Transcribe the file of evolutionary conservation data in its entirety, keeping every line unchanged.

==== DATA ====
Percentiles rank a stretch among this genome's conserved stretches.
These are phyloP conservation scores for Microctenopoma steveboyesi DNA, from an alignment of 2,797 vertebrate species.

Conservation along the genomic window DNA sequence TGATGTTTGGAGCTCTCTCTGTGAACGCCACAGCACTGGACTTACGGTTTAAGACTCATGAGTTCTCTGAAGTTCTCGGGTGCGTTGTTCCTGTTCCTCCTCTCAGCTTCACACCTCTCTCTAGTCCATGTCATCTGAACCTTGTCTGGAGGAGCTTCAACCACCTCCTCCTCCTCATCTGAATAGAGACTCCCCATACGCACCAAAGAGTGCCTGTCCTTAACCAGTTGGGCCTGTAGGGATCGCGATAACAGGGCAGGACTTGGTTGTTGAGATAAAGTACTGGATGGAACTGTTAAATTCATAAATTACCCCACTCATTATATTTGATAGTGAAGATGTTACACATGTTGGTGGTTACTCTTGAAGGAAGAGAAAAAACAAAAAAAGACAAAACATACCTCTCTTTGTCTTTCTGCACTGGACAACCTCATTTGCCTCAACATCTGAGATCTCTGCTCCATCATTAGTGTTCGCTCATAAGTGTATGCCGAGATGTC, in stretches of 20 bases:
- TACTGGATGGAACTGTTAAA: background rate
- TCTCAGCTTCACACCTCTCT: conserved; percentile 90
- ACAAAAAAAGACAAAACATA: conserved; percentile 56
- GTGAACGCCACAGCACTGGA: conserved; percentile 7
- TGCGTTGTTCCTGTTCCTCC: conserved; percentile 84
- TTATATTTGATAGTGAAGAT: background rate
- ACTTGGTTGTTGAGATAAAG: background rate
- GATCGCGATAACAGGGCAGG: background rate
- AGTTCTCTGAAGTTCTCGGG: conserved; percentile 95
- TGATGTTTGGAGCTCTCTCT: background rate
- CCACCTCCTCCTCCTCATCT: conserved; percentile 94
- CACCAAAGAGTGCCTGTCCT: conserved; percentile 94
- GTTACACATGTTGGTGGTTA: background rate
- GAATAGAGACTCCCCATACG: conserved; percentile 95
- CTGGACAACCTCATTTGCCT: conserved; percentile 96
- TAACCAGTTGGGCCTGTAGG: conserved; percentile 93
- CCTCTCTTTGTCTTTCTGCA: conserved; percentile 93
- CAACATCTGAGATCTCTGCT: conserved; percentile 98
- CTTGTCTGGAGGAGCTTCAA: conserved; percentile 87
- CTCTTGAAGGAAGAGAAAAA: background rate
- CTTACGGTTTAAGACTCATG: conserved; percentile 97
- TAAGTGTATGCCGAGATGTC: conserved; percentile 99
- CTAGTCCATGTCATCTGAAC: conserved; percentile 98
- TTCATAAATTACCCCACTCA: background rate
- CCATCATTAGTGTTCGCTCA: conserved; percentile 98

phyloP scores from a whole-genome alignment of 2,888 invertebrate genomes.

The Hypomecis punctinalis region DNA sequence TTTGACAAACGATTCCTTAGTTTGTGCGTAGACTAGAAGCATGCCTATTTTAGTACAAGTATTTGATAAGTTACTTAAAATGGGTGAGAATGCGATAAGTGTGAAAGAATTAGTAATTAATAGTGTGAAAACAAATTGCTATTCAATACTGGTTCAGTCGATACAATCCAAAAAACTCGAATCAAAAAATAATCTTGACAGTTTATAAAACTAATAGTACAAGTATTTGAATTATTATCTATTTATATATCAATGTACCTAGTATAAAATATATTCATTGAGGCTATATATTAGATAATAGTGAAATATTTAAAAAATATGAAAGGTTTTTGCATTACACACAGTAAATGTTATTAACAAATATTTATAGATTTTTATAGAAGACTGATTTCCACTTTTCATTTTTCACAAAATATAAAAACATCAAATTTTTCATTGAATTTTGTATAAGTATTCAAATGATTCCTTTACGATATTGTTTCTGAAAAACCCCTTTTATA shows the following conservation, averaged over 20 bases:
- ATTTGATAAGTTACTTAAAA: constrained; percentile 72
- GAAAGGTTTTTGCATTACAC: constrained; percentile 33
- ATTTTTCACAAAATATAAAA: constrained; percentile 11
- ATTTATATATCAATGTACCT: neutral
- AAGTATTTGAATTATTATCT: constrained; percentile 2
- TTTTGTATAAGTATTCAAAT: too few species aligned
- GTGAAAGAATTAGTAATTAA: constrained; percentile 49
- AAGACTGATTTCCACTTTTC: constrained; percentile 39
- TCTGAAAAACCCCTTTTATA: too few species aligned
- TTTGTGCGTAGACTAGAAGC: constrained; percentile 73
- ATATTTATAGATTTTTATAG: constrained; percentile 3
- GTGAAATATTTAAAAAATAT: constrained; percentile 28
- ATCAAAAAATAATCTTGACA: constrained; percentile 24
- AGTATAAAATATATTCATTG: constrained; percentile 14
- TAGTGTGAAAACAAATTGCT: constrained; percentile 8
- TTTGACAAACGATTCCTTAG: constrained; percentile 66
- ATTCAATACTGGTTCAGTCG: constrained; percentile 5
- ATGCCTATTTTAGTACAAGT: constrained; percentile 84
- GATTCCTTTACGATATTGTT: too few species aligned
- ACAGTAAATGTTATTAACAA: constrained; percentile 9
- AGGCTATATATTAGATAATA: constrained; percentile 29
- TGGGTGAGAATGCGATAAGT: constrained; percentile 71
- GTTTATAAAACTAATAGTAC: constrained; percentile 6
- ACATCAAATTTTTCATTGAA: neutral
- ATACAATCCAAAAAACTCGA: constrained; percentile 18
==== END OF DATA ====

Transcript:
Percentiles rank a stretch among this genome's conserved stretches.
These are phyloP conservation scores for Microctenopoma steveboyesi DNA, from an alignment of 2,797 vertebrate species.

Conservation along the genomic window DNA sequence TGATGTTTGGAGCTCTCTCTGTGAACGCCACAGCACTGGACTTACGGTTTAAGACTCATGAGTTCTCTGAAGTTCTCGGGTGCGTTGTTCCTGTTCCTCCTCTCAGCTTCACACCTCTCTCTAGTCCATGTCATCTGAACCTTGTCTGGAGGAGCTTCAACCACCTCCTCCTCCTCATCTGAATAGAGACTCCCCATACGCACCAAAGAGTGCCTGTCCTTAACCAGTTGGGCCTGTAGGGATCGCGATAACAGGGCAGGACTTGGTTGTTGAGATAAAGTACTGGATGGAACTGTTAAATTCATAAATTACCCCACTCATTATATTTGATAGTGAAGATGTTACACATGTTGGTGGTTACTCTTGAAGGAAGAGAAAAAACAAAAAAAGACAAAACATACCTCTCTTTGTCTTTCTGCACTGGACAACCTCATTTGCCTCAACATCTGAGATCTCTGCTCCATCATTAGTGTTCGCTCATAAGTGTATGCCGAGATGTC, in stretches of 20 bases:
- TACTGGATGGAACTGTTAAA: background rate
- TCTCAGCTTCACACCTCTCT: conserved; percentile 90
- ACAAAAAAAGACAAAACATA: conserved; percentile 56
- GTGAACGCCACAGCACTGGA: conserved; percentile 7
- TGCGTTGTTCCTGTTCCTCC: conserved; percentile 84
- TTATATTTGATAGTGAAGAT: background rate
- ACTTGGTTGTTGAGATAAAG: background rate
- GATCGCGATAACAGGGCAGG: background rate
- AGTTCTCTGAAGTTCTCGGG: conserved; percentile 95
- TGATGTTTGGAGCTCTCTCT: background rate
- CCACCTCCTCCTCCTCATCT: conserved; percentile 94
- CACCAAAGAGTGCCTGTCCT: conserved; percentile 94
- GTTACACATGTTGGTGGTTA: background rate
- GAATAGAGACTCCCCATACG: conserved; percentile 95
- CTGGACAACCTCATTTGCCT: conserved; percentile 96
- TAACCAGTTGGGCCTGTAGG: conserved; percentile 93
- CCTCTCTTTGTCTTTCTGCA: conserved; percentile 93
- CAACATCTGAGATCTCTGCT: conserved; percentile 98
- CTTGTCTGGAGGAGCTTCAA: conserved; percentile 87
- CTCTTGAAGGAAGAGAAAAA: background rate
- CTTACGGTTTAAGACTCATG: conserved; percentile 97
- TAAGTGTATGCCGAGATGTC: conserved; percentile 99
- CTAGTCCATGTCATCTGAAC: conserved; percentile 98
- TTCATAAATTACCCCACTCA: background rate
- CCATCATTAGTGTTCGCTCA: conserved; percentile 98

phyloP scores from a whole-genome alignment of 2,888 invertebrate genomes.

The Hypomecis punctinalis region DNA sequence TTTGACAAACGATTCCTTAGTTTGTGCGTAGACTAGAAGCATGCCTATTTTAGTACAAGTATTTGATAAGTTACTTAAAATGGGTGAGAATGCGATAAGTGTGAAAGAATTAGTAATTAATAGTGTGAAAACAAATTGCTATTCAATACTGGTTCAGTCGATACAATCCAAAAAACTCGAATCAAAAAATAATCTTGACAGTTTATAAAACTAATAGTACAAGTATTTGAATTATTATCTATTTATATATCAATGTACCTAGTATAAAATATATTCATTGAGGCTATATATTAGATAATAGTGAAATATTTAAAAAATATGAAAGGTTTTTGCATTACACACAGTAAATGTTATTAACAAATATTTATAGATTTTTATAGAAGACTGATTTCCACTTTTCATTTTTCACAAAATATAAAAACATCAAATTTTTCATTGAATTTTGTATAAGTATTCAAATGATTCCTTTACGATATTGTTTCTGAAAAACCCCTTTTATA shows the following conservation, averaged over 20 bases:
- ATTTGATAAGTTACTTAAAA: constrained; percentile 72
- GAAAGGTTTTTGCATTACAC: constrained; percentile 33
- ATTTTTCACAAAATATAAAA: constrained; percentile 11
- ATTTATATATCAATGTACCT: neutral
- AAGTATTTGAATTATTATCT: constrained; percentile 2
- TTTTGTATAAGTATTCAAAT: too few species aligned
- GTGAAAGAATTAGTAATTAA: constrained; percentile 49
- AAGACTGATTTCCACTTTTC: constrained; percentile 39
- TCTGAAAAACCCCTTTTATA: too few species aligned
- TTTGTGCGTAGACTAGAAGC: constrained; percentile 73
- ATATTTATAGATTTTTATAG: constrained; percentile 3
- GTGAAATATTTAAAAAATAT: constrained; percentile 28
- ATCAAAAAATAATCTTGACA: constrained; percentile 24
- AGTATAAAATATATTCATTG: constrained; percentile 14
- TAGTGTGAAAACAAATTGCT: constrained; percentile 8
- TTTGACAAACGATTCCTTAG: constrained; percentile 66
- ATTCAATACTGGTTCAGTCG: constrained; percentile 5
- ATGCCTATTTTAGTACAAGT: constrained; percentile 84
- GATTCCTTTACGATATTGTT: too few species aligned
- ACAGTAAATGTTATTAACAA: constrained; percentile 9
- AGGCTATATATTAGATAATA: constrained; percentile 29
- TGGGTGAGAATGCGATAAGT: constrained; percentile 71
- GTTTATAAAACTAATAGTAC: constrained; percentile 6
- ACATCAAATTTTTCATTGAA: neutral
- ATACAATCCAAAAAACTCGA: constrained; percentile 18